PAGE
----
⚡When the going gets good⚡

⚡When the going gets good⚡ r1 ... View this e-mail in your browser. Wow, in less than 24 hours, 30 people have signed up as new monthly members of The Narwhal, taking us 20 per cent of the way toward our goal of being able to hire a new editor.

Some of you may be wondering: what does it mean to be a monthly member of The Narwhal?
  1. It means you’re awesome and taking an active role in creating reader-funded, independent journalism.
  2. It means you’re keeping our journalism free and accessible to hundreds of thousands of readers each month.
  3. It means you’ll get special invites to events when we hold them in your area (as we grow, our hope is to hold more events in more places!)
  4. It means you give whatever you can each month to make a big difference in the world, which should make you feel all warm and fuzzy inside.
  5. It means you get a sweet hand-written thank you card and Narwhal sticker in the mail.

Bonus: If you give $20/month or more, we’ll also send you a Narwhal toque just in time for the chilly weather coming our way.

In case you missed our message yesterday, The Narwhal just had its best month ever. In October, nearly 250,000 people read our articles and another 125,000 people watched our videos.

For every story you read and share on The Narwhal, there’s a mountain of work going on behind the scenes — from recruiting talented writers and photographers to reviewing hundreds of story pitches to fact-checking, legal review, editing, design and promotion.

As of right now, we have just one full-time editor.

We are bursting at the seams and every day we find out about more stories that need to be told. To bring these stories out of the shadows, we urgently need to hire another editor.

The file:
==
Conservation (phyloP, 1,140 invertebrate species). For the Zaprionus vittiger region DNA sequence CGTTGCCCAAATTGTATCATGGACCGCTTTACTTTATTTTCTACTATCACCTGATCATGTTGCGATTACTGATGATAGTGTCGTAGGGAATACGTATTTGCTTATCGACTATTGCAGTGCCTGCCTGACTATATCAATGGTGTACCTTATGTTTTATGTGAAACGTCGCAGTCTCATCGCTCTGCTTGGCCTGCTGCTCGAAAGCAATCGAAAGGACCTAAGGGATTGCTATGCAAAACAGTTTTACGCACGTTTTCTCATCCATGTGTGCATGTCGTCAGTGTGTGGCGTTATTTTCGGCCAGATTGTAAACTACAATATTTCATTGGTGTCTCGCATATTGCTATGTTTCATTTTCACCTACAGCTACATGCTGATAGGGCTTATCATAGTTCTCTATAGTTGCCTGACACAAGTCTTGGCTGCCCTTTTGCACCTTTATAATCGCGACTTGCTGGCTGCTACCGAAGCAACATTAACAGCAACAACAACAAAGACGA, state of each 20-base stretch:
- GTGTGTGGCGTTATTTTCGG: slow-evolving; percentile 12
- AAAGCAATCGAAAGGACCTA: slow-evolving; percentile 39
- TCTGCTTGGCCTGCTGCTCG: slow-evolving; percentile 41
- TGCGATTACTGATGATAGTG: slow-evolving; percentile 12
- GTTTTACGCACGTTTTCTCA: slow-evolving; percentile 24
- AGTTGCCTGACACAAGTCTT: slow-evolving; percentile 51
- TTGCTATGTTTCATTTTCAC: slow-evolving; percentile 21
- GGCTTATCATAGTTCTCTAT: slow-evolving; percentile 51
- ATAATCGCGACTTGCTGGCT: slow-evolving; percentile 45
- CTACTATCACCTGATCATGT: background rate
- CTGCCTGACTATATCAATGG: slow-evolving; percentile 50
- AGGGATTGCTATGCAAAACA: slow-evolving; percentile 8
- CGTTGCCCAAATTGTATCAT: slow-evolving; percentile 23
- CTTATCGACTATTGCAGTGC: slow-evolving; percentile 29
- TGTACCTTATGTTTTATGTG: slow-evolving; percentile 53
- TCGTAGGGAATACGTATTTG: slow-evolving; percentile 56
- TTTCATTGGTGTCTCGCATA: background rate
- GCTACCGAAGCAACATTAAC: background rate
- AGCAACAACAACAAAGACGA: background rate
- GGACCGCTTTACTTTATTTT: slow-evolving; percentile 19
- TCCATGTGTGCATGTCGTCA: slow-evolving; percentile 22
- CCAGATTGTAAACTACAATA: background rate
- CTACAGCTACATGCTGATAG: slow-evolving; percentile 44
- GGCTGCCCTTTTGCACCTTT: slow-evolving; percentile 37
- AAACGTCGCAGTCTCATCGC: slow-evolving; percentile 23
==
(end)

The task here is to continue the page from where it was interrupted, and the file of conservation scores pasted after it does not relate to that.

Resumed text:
The Narwhal works on the premise that a certain percentage of our readers will be willing to support our work.

18,000 of you are receiving this email. To hire a new editor, we need one in every 150 of you to sign up to give what you can by Nov. 30.

Keep scrolling for all the stories we’ve been digging up this week!

Emma Gilchrist
Editor-in-Chief

‘Deep state’ lobbying a growing tactic of fossil fuel industry, report finds

By Sharon J. Riley

Since Justin Trudeau’s government took power in 2015, lobbyists in Ottawa have focused more attention on the nation’s bureaucrats, rather than elected office holders, representing what one researcher calls a troubling 'fusion of private interest and public bodies'. Read more.

Tsilhqot’in First Nation opens B.C.’s largest solar farm

By Judith Lavoie

The project, which will generate enough energy to power 135 homes and $175,000 in annual revenue, is being celebrated as an important milestone in the nation’s economic independence. Read more.

Anonymous Facebook page touts ‘recovery’ at Mount Polley while mine waste still piped into lake

By Sarah Cox

A mysterious new group claims ‘life is getting back to normal’ at the site of the 2014 Mount Polley tailings pond collapse — one of Canada’s largest-ever environmental disasters — while the growing volume of mine waste in Quesnel Lake and a revealing government inspection report point to continuing concerns on the ground. Read more.

A gathering of guardians: Indigenous monitors convene for historic knowledge exchange

By Jimmy Thomson

In remote areas from the B.C. coast to Nunavut’s far north, Indigenous guardians and coastal watchmen are increasingly relied on to monitor landscapes, conduct search and rescue, gather environmental samples and document the impacts of climate change. Now these communities are assembling to share best practices for everything from tracking data to supporting traditional ways of life out on the land. Read more.

What we're reading As the face of the climate change file, McKenna has endured a torrent of vile abuse. Behind it is a powder keg of anxiety, resentment, and a lot of anger. From Shannon Proudfoot ✏️ What we're listening to Western Alienation
CBC's latest Front Burner episodes explore the growing political anger in Alberta and Saskatchewan. In Part one: déjà vu, Jayme Poisson and political science professor Loleen Berdahl guide you through the history of western alienation. In Part two: collision course, Maclean's Alberta correspondent Jason Markusoff explains how climate change has put Ottawa at odds with Alberta and Saskatchewan.

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